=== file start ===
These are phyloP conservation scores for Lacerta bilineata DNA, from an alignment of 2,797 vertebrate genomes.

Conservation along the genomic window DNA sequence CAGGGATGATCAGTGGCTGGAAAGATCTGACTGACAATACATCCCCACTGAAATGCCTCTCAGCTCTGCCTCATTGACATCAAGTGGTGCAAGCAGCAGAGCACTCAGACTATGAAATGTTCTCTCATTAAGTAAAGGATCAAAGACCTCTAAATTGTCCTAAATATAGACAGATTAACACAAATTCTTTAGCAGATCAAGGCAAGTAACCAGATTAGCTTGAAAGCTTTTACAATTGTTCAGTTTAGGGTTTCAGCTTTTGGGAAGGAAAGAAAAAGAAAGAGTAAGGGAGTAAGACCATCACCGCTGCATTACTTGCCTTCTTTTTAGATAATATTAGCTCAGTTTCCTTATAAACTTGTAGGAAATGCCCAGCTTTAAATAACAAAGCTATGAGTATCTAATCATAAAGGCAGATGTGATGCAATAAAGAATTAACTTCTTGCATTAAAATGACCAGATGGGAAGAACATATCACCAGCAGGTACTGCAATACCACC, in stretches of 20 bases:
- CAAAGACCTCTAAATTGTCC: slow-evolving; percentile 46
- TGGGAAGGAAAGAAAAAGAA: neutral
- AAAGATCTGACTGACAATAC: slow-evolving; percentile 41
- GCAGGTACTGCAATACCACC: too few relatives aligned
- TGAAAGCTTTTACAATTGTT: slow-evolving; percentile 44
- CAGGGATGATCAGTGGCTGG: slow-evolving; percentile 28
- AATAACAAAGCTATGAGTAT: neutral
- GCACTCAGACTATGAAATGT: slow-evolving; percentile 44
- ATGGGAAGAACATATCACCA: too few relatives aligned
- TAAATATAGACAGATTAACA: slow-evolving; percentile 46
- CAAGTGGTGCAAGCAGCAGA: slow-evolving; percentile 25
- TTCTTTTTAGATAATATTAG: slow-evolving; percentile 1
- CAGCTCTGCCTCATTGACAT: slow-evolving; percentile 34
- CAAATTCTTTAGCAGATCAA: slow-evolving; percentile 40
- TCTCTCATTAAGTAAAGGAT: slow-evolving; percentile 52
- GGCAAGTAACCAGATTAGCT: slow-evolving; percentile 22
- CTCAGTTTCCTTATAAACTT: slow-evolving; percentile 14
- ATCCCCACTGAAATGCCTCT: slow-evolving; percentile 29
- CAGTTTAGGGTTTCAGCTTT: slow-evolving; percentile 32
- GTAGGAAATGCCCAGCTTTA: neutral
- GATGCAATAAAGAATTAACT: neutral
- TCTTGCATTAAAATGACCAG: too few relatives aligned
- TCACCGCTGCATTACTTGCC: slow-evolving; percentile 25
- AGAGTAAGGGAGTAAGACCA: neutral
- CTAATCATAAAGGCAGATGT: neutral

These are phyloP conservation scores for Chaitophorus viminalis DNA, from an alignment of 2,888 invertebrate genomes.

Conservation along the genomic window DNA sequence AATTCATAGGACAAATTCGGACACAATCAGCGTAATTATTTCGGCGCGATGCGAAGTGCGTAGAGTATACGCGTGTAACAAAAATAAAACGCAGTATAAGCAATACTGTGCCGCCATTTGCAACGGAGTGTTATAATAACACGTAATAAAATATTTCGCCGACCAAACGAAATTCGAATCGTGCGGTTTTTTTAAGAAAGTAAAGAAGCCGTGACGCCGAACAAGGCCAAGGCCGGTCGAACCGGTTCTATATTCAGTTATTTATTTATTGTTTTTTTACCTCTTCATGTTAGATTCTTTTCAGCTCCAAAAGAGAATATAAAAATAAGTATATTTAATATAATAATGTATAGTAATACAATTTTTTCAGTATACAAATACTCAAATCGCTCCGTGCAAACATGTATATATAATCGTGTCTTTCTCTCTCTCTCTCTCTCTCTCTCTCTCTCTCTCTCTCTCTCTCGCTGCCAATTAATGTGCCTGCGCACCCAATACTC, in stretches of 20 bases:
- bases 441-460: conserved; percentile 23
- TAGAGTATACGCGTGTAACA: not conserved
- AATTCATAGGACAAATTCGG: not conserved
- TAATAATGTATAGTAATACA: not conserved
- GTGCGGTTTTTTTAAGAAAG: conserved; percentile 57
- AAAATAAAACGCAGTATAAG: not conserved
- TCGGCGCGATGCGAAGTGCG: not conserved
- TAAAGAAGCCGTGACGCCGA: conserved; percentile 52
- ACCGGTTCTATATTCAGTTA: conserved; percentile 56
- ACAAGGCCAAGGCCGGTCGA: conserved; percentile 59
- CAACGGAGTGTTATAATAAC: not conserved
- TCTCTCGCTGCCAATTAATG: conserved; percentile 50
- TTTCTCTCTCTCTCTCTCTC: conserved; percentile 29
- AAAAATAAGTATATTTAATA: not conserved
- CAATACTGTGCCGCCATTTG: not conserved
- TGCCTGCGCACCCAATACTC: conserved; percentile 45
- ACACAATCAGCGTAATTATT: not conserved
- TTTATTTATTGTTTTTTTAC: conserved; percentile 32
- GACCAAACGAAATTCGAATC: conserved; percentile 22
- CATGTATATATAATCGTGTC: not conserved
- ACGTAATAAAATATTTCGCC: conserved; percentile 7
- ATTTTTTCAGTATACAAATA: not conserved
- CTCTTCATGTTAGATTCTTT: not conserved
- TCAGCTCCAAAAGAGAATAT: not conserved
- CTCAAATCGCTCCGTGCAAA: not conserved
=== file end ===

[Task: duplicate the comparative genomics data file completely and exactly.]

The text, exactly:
These are phyloP conservation scores for Lacerta bilineata DNA, from an alignment of 2,797 vertebrate genomes.

Conservation along the genomic window DNA sequence CAGGGATGATCAGTGGCTGGAAAGATCTGACTGACAATACATCCCCACTGAAATGCCTCTCAGCTCTGCCTCATTGACATCAAGTGGTGCAAGCAGCAGAGCACTCAGACTATGAAATGTTCTCTCATTAAGTAAAGGATCAAAGACCTCTAAATTGTCCTAAATATAGACAGATTAACACAAATTCTTTAGCAGATCAAGGCAAGTAACCAGATTAGCTTGAAAGCTTTTACAATTGTTCAGTTTAGGGTTTCAGCTTTTGGGAAGGAAAGAAAAAGAAAGAGTAAGGGAGTAAGACCATCACCGCTGCATTACTTGCCTTCTTTTTAGATAATATTAGCTCAGTTTCCTTATAAACTTGTAGGAAATGCCCAGCTTTAAATAACAAAGCTATGAGTATCTAATCATAAAGGCAGATGTGATGCAATAAAGAATTAACTTCTTGCATTAAAATGACCAGATGGGAAGAACATATCACCAGCAGGTACTGCAATACCACC, in stretches of 20 bases:
- CAAAGACCTCTAAATTGTCC: slow-evolving; percentile 46
- TGGGAAGGAAAGAAAAAGAA: neutral
- AAAGATCTGACTGACAATAC: slow-evolving; percentile 41
- GCAGGTACTGCAATACCACC: too few relatives aligned
- TGAAAGCTTTTACAATTGTT: slow-evolving; percentile 44
- CAGGGATGATCAGTGGCTGG: slow-evolving; percentile 28
- AATAACAAAGCTATGAGTAT: neutral
- GCACTCAGACTATGAAATGT: slow-evolving; percentile 44
- ATGGGAAGAACATATCACCA: too few relatives aligned
- TAAATATAGACAGATTAACA: slow-evolving; percentile 46
- CAAGTGGTGCAAGCAGCAGA: slow-evolving; percentile 25
- TTCTTTTTAGATAATATTAG: slow-evolving; percentile 1
- CAGCTCTGCCTCATTGACAT: slow-evolving; percentile 34
- CAAATTCTTTAGCAGATCAA: slow-evolving; percentile 40
- TCTCTCATTAAGTAAAGGAT: slow-evolving; percentile 52
- GGCAAGTAACCAGATTAGCT: slow-evolving; percentile 22
- CTCAGTTTCCTTATAAACTT: slow-evolving; percentile 14
- ATCCCCACTGAAATGCCTCT: slow-evolving; percentile 29
- CAGTTTAGGGTTTCAGCTTT: slow-evolving; percentile 32
- GTAGGAAATGCCCAGCTTTA: neutral
- GATGCAATAAAGAATTAACT: neutral
- TCTTGCATTAAAATGACCAG: too few relatives aligned
- TCACCGCTGCATTACTTGCC: slow-evolving; percentile 25
- AGAGTAAGGGAGTAAGACCA: neutral
- CTAATCATAAAGGCAGATGT: neutral

These are phyloP conservation scores for Chaitophorus viminalis DNA, from an alignment of 2,888 invertebrate genomes.

Conservation along the genomic window DNA sequence AATTCATAGGACAAATTCGGACACAATCAGCGTAATTATTTCGGCGCGATGCGAAGTGCGTAGAGTATACGCGTGTAACAAAAATAAAACGCAGTATAAGCAATACTGTGCCGCCATTTGCAACGGAGTGTTATAATAACACGTAATAAAATATTTCGCCGACCAAACGAAATTCGAATCGTGCGGTTTTTTTAAGAAAGTAAAGAAGCCGTGACGCCGAACAAGGCCAAGGCCGGTCGAACCGGTTCTATATTCAGTTATTTATTTATTGTTTTTTTACCTCTTCATGTTAGATTCTTTTCAGCTCCAAAAGAGAATATAAAAATAAGTATATTTAATATAATAATGTATAGTAATACAATTTTTTCAGTATACAAATACTCAAATCGCTCCGTGCAAACATGTATATATAATCGTGTCTTTCTCTCTCTCTCTCTCTCTCTCTCTCTCTCTCTCTCTCTCTCTCGCTGCCAATTAATGTGCCTGCGCACCCAATACTC, in stretches of 20 bases:
- bases 441-460: conserved; percentile 23
- TAGAGTATACGCGTGTAACA: not conserved
- AATTCATAGGACAAATTCGG: not conserved
- TAATAATGTATAGTAATACA: not conserved
- GTGCGGTTTTTTTAAGAAAG: conserved; percentile 57
- AAAATAAAACGCAGTATAAG: not conserved
- TCGGCGCGATGCGAAGTGCG: not conserved
- TAAAGAAGCCGTGACGCCGA: conserved; percentile 52
- ACCGGTTCTATATTCAGTTA: conserved; percentile 56
- ACAAGGCCAAGGCCGGTCGA: conserved; percentile 59
- CAACGGAGTGTTATAATAAC: not conserved
- TCTCTCGCTGCCAATTAATG: conserved; percentile 50
- TTTCTCTCTCTCTCTCTCTC: conserved; percentile 29
- AAAAATAAGTATATTTAATA: not conserved
- CAATACTGTGCCGCCATTTG: not conserved
- TGCCTGCGCACCCAATACTC: conserved; percentile 45
- ACACAATCAGCGTAATTATT: not conserved
- TTTATTTATTGTTTTTTTAC: conserved; percentile 32
- GACCAAACGAAATTCGAATC: conserved; percentile 22
- CATGTATATATAATCGTGTC: not conserved
- ACGTAATAAAATATTTCGCC: conserved; percentile 7
- ATTTTTTCAGTATACAAATA: not conserved
- CTCTTCATGTTAGATTCTTT: not conserved
- TCAGCTCCAAAAGAGAATAT: not conserved
- CTCAAATCGCTCCGTGCAAA: not conserved